Previous studies have established that immune activation in chronic HIV infection can lead to immune exhaustion.5 Apart from exhaustion markers being expressed more often among HIV-infected individuals when compared with healthy ones, the pattern of exhaustion marker expression on CD4+ T cell subsets among infected individuals is also unique.20

We observed higher expression of PD-1 on CD4+ T and CD8+ T cells in HIV/DET than CONTROL group, mainly on memory subsets. A previous study suggested that PD-1 expression on central memory and effector memory CD4+ T cells is associated with HIV infection progression.7 However, it is not clear whether PD-1 expression is evidence of immune exhaustion or only an indication recently activated cells.7

We also observed a widespread decrease of cytokine production by peripheral blood cells in youth with HIV infection who had detectable viral load despite ART. A shift from a TH1 to a TH2 cytokine expression in HIV infection was identified.21 The low IL-10 expression has already been associated with depletion of regulatory T cells mainly in the gut-associated lymphoid tissues. HIV infection also leads to destruction of TH17 cells in the gut-associated lymphoid tissues, with low IL-17A expression, increased immune T cell activation, injury to the gut barrier and microbial translocation22

The depletion of memory CD4+ T cells due to HIV infection may lead to a reduced expression of different cytokines. The loss of central memory subset can affect IL-2 production, as well as the loss of effector memory subset can affect IFN-gamma production.22 However, the low levels of Th1, Th2, Th17 and even of regulatory cytokine expression suggest that this reduction might be due to exhaustion of T cells.23 That is in line with the negative association between PD-1 expression on naive and central memory CD8+ T cell subsets and cytokine expression.

In contrast, individuals who had undetectable viral loads showed higher levels of ITAC, IL-4 e IL-23 cytokines than controls, suggesting that even very low viral load levels can alter the dynamics of the immune system.

The HIV/UND group produced IL-17A levels similar to control group and much higher than levels observed in HIV/DET. This could be explained by the high IL-23 levels. Fernandes et al24 demonstrated that increased IL-23 levels could represent an attempt of the immune system to restore homeostasis, since it has a primordial role in the induction of IL-17A expression.

ITAC is a chemokine that attracts cells of immune system and induces certain leukocytes to express cytokines. ITAC production was demonstrated25 in individuals infected by herpes simplex, and the ITAC-CXCR3 interaction might be associated with an increase in both IFN-gamma and IL-10 production by CD4+ T and CD8+ T lymphocytes. Interestingly, the HIV/UND group had IFN-gamma and IL-10 levels similar to those in CONTROL and higher than those in HIV/DET group.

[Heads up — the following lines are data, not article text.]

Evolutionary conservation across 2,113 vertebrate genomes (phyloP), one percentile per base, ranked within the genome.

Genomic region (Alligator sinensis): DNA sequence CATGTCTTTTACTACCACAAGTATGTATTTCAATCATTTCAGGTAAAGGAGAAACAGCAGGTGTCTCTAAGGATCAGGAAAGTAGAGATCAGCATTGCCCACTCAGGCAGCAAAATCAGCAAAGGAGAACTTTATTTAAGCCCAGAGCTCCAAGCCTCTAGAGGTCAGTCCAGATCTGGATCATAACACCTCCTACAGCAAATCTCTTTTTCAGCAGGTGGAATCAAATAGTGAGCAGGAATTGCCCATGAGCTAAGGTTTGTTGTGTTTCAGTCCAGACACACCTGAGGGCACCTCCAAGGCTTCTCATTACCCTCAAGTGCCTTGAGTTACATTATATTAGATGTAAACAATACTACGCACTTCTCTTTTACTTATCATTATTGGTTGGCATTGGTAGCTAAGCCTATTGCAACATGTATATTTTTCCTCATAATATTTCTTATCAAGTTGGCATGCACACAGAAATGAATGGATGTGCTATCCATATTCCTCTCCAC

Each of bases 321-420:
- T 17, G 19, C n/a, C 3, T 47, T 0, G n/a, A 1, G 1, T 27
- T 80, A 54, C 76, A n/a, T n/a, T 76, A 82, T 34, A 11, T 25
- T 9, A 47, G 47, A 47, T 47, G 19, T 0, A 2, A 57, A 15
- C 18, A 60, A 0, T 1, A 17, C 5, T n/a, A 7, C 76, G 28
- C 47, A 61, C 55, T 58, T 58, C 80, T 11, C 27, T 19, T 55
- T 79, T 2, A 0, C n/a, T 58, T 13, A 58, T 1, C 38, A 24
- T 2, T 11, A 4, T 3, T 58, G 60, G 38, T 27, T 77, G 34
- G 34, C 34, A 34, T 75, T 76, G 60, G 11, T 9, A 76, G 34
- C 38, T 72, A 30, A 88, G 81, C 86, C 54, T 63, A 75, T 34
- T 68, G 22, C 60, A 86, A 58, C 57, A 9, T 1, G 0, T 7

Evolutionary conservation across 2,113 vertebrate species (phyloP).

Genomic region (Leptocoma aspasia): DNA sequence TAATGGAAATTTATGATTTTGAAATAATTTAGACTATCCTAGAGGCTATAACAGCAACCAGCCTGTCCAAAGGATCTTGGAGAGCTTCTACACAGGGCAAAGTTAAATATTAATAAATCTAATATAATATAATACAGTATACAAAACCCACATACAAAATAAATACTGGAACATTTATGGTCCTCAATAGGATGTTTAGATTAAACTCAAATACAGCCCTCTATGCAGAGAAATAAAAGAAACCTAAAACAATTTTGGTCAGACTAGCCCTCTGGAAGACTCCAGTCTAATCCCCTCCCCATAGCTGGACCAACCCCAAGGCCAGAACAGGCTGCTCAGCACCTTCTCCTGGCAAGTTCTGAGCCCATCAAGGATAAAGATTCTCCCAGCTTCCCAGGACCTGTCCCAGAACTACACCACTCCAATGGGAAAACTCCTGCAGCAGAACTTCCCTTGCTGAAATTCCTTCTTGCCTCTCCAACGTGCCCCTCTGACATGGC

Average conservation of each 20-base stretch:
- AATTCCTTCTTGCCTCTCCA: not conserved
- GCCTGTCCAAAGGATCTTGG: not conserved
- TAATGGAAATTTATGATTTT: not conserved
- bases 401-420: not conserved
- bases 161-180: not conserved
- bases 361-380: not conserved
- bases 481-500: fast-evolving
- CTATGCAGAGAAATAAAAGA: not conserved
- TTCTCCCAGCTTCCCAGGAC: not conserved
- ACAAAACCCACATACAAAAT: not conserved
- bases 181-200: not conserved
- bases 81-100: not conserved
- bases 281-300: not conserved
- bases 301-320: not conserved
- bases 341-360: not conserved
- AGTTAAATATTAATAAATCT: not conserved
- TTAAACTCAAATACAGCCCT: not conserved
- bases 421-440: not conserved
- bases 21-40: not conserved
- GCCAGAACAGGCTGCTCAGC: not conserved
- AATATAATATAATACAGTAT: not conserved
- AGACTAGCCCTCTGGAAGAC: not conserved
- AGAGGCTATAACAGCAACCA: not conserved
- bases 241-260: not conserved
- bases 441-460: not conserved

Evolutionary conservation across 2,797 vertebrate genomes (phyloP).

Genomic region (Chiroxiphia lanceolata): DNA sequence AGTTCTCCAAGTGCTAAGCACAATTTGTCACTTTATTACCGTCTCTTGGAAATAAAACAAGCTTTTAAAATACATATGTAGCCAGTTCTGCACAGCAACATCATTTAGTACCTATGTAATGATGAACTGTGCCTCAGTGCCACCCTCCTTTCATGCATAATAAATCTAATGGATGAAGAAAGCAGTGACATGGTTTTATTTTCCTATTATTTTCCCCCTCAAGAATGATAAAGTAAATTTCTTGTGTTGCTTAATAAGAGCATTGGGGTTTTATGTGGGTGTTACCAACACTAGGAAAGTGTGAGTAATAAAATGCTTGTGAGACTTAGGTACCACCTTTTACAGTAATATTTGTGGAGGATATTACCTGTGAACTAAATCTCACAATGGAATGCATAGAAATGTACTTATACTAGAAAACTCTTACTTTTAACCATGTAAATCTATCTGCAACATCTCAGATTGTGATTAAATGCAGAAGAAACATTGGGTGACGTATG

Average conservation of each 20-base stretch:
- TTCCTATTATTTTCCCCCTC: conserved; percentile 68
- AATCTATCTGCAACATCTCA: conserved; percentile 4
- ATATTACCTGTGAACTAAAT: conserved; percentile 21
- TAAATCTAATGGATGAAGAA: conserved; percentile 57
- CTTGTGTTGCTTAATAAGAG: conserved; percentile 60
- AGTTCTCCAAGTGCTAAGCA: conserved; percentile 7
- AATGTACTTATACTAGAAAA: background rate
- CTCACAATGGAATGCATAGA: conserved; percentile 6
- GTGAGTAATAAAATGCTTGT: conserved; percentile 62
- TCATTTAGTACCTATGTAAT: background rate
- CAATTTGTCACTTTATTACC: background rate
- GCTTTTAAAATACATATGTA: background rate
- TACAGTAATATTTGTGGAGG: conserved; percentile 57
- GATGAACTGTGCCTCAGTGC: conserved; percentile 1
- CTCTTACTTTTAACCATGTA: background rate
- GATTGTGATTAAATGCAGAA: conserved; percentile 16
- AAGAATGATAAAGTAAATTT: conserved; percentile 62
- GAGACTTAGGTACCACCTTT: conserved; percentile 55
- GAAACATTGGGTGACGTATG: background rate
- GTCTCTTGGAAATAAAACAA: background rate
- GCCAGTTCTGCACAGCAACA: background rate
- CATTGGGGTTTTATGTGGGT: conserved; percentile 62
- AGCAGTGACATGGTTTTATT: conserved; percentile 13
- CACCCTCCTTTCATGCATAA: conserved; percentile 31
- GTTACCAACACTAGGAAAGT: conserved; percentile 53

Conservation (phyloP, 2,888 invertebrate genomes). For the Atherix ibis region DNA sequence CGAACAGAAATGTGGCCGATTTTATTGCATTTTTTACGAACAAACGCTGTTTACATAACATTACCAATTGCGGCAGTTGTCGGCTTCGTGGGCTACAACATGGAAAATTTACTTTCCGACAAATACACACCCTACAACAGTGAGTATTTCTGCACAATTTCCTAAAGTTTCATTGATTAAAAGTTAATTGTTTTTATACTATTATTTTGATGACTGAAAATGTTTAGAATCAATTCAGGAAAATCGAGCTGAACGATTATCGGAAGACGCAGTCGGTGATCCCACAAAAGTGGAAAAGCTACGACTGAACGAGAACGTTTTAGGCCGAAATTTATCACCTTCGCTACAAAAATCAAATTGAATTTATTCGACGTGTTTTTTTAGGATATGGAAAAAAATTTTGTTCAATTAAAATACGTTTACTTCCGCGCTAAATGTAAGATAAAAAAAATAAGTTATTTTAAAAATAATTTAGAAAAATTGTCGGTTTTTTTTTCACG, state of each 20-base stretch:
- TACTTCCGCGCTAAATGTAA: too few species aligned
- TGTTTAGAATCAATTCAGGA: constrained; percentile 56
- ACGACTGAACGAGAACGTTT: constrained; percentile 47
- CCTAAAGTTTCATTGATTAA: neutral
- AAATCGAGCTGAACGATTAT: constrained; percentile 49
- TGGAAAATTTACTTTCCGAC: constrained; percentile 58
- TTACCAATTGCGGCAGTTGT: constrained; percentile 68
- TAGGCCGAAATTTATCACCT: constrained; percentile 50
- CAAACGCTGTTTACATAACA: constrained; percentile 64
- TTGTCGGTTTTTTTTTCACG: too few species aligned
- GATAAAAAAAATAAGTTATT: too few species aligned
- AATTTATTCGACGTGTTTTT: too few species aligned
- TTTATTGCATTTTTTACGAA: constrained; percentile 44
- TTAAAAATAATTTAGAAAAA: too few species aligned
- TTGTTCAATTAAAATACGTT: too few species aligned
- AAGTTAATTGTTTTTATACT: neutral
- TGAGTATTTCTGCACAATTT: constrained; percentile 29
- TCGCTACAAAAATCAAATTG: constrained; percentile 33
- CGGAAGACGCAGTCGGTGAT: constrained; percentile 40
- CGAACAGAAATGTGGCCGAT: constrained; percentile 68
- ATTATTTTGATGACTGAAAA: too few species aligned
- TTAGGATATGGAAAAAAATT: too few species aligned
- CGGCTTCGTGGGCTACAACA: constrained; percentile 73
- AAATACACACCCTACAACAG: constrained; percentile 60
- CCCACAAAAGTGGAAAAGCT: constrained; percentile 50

A change in pattern of cytokine production in detectable viral load individuals who start ART was previously shown9; however, undetectable viral load must be achieved and sustained to maximize and maintain this effect. Despite this, immunologic differences still persist when HIV/UND individuals are compared with CONTROL group.

Previous studies demonstrated a correlation between the period of ART use and CD4+ T cell count increase16 and decrease of immune activation.19 Perhaps the absence of correlation between the undetectable period and the parameters analyzed was noted in our study because these patients have maintained undetectable viral loads for a median period of time of 8.6 years, a much longer period than those from other studies.14

Nonetheless, clear differences still remain between adolescents with vertical HIV infection and healthy controls. A hereditary factor of CD8+ T cells exhaustion might explain exhaustion of T cells despite viral control. This exhaustion would be transmitted to new generations of T cells, which would cause damage that could not be reversed by ART.26

Despite the small sample size, our cohort of adolescents with vertical HIV infection has been monitored for almost 2 decades, with constant and properly documented clinical and laboratorial follow-up, which makes the obtained results very robust.

A characteristic cytokine expression pattern was observed in HIV/UND group, reinforcing that HIV chronic infection, even with proper ART, can interfere with the immune system. This effect may occur because viral proteins can still be produced by latent infected cells with defective viruses.27

Studies are necessary to evaluate the influence of these markers on the immune response of these individuals and how an intervention at determinate checkpoints could be beneficial, such as PD-1 blockade and gene therapy to slow down T cell exhaustion in individuals who present such alterations.

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We thank all the adolescents and young adults who agreed to participate in the study.

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vertical HIV infection; immune activation; immune exhaustion; cytokine; PD-1; adolescents